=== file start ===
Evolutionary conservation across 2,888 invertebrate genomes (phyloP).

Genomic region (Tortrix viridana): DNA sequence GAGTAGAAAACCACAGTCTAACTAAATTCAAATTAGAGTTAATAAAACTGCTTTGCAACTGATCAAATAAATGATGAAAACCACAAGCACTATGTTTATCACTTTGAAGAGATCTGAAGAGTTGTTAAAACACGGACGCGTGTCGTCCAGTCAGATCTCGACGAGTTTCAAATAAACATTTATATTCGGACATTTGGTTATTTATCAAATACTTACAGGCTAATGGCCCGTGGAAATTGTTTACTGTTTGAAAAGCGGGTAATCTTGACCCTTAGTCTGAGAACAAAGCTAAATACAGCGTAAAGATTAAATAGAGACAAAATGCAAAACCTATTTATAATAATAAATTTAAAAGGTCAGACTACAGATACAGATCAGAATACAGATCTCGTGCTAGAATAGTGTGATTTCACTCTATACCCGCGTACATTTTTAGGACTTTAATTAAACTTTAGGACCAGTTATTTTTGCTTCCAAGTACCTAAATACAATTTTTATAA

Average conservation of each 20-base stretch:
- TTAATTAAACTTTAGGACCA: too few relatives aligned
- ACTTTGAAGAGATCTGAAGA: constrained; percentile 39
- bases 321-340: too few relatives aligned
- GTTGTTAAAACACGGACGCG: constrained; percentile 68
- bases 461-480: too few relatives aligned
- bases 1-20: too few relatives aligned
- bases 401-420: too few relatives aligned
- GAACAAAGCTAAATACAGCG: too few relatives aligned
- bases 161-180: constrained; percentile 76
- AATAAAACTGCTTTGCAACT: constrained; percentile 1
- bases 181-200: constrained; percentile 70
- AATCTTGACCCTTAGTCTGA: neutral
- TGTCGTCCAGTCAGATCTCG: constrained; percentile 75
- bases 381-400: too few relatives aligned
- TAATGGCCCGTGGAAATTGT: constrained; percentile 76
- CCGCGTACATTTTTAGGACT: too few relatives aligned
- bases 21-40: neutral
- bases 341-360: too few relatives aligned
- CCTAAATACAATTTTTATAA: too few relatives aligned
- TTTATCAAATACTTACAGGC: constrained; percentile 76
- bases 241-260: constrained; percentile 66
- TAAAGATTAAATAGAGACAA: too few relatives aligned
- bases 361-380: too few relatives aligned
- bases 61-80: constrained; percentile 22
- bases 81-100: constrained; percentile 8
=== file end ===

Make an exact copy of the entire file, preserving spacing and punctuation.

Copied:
Evolutionary conservation across 2,888 invertebrate genomes (phyloP).

Genomic region (Tortrix viridana): DNA sequence GAGTAGAAAACCACAGTCTAACTAAATTCAAATTAGAGTTAATAAAACTGCTTTGCAACTGATCAAATAAATGATGAAAACCACAAGCACTATGTTTATCACTTTGAAGAGATCTGAAGAGTTGTTAAAACACGGACGCGTGTCGTCCAGTCAGATCTCGACGAGTTTCAAATAAACATTTATATTCGGACATTTGGTTATTTATCAAATACTTACAGGCTAATGGCCCGTGGAAATTGTTTACTGTTTGAAAAGCGGGTAATCTTGACCCTTAGTCTGAGAACAAAGCTAAATACAGCGTAAAGATTAAATAGAGACAAAATGCAAAACCTATTTATAATAATAAATTTAAAAGGTCAGACTACAGATACAGATCAGAATACAGATCTCGTGCTAGAATAGTGTGATTTCACTCTATACCCGCGTACATTTTTAGGACTTTAATTAAACTTTAGGACCAGTTATTTTTGCTTCCAAGTACCTAAATACAATTTTTATAA

Average conservation of each 20-base stretch:
- TTAATTAAACTTTAGGACCA: too few relatives aligned
- ACTTTGAAGAGATCTGAAGA: constrained; percentile 39
- bases 321-340: too few relatives aligned
- GTTGTTAAAACACGGACGCG: constrained; percentile 68
- bases 461-480: too few relatives aligned
- bases 1-20: too few relatives aligned
- bases 401-420: too few relatives aligned
- GAACAAAGCTAAATACAGCG: too few relatives aligned
- bases 161-180: constrained; percentile 76
- AATAAAACTGCTTTGCAACT: constrained; percentile 1
- bases 181-200: constrained; percentile 70
- AATCTTGACCCTTAGTCTGA: neutral
- TGTCGTCCAGTCAGATCTCG: constrained; percentile 75
- bases 381-400: too few relatives aligned
- TAATGGCCCGTGGAAATTGT: constrained; percentile 76
- CCGCGTACATTTTTAGGACT: too few relatives aligned
- bases 21-40: neutral
- bases 341-360: too few relatives aligned
- CCTAAATACAATTTTTATAA: too few relatives aligned
- TTTATCAAATACTTACAGGC: constrained; percentile 76
- bases 241-260: constrained; percentile 66
- TAAAGATTAAATAGAGACAA: too few relatives aligned
- bases 361-380: too few relatives aligned
- bases 61-80: constrained; percentile 22
- bases 81-100: constrained; percentile 8